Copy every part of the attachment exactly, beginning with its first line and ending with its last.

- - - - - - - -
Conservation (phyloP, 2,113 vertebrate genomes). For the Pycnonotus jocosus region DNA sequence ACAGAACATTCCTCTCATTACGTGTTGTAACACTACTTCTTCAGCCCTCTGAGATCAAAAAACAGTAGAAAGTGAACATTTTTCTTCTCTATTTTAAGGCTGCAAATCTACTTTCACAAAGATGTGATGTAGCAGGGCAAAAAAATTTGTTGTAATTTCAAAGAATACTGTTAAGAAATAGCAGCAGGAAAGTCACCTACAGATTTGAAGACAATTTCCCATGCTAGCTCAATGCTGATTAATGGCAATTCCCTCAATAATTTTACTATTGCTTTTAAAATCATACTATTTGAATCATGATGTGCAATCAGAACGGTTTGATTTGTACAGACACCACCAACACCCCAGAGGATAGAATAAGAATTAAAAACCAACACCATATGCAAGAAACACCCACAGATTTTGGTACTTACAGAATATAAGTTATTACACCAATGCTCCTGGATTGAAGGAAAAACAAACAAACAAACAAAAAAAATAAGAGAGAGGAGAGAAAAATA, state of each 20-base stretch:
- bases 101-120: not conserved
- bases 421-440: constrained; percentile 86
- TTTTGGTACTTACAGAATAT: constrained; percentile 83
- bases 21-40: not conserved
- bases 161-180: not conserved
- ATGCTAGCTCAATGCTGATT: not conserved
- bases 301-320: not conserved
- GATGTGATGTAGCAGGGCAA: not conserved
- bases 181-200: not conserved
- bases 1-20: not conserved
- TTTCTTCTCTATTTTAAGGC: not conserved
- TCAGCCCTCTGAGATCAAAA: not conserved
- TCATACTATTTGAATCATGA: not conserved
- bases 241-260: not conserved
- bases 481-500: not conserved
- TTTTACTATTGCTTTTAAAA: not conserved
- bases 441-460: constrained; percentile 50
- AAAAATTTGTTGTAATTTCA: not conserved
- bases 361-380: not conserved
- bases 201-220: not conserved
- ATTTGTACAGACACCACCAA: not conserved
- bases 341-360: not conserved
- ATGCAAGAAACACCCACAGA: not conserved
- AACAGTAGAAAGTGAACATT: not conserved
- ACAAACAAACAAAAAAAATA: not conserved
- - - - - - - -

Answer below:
Conservation (phyloP, 2,113 vertebrate genomes). For the Pycnonotus jocosus region DNA sequence ACAGAACATTCCTCTCATTACGTGTTGTAACACTACTTCTTCAGCCCTCTGAGATCAAAAAACAGTAGAAAGTGAACATTTTTCTTCTCTATTTTAAGGCTGCAAATCTACTTTCACAAAGATGTGATGTAGCAGGGCAAAAAAATTTGTTGTAATTTCAAAGAATACTGTTAAGAAATAGCAGCAGGAAAGTCACCTACAGATTTGAAGACAATTTCCCATGCTAGCTCAATGCTGATTAATGGCAATTCCCTCAATAATTTTACTATTGCTTTTAAAATCATACTATTTGAATCATGATGTGCAATCAGAACGGTTTGATTTGTACAGACACCACCAACACCCCAGAGGATAGAATAAGAATTAAAAACCAACACCATATGCAAGAAACACCCACAGATTTTGGTACTTACAGAATATAAGTTATTACACCAATGCTCCTGGATTGAAGGAAAAACAAACAAACAAACAAAAAAAATAAGAGAGAGGAGAGAAAAATA, state of each 20-base stretch:
- bases 101-120: not conserved
- bases 421-440: constrained; percentile 86
- TTTTGGTACTTACAGAATAT: constrained; percentile 83
- bases 21-40: not conserved
- bases 161-180: not conserved
- ATGCTAGCTCAATGCTGATT: not conserved
- bases 301-320: not conserved
- GATGTGATGTAGCAGGGCAA: not conserved
- bases 181-200: not conserved
- bases 1-20: not conserved
- TTTCTTCTCTATTTTAAGGC: not conserved
- TCAGCCCTCTGAGATCAAAA: not conserved
- TCATACTATTTGAATCATGA: not conserved
- bases 241-260: not conserved
- bases 481-500: not conserved
- TTTTACTATTGCTTTTAAAA: not conserved
- bases 441-460: constrained; percentile 50
- AAAAATTTGTTGTAATTTCA: not conserved
- bases 361-380: not conserved
- bases 201-220: not conserved
- ATTTGTACAGACACCACCAA: not conserved
- bases 341-360: not conserved
- ATGCAAGAAACACCCACAGA: not conserved
- AACAGTAGAAAGTGAACATT: not conserved
- ACAAACAAACAAAAAAAATA: not conserved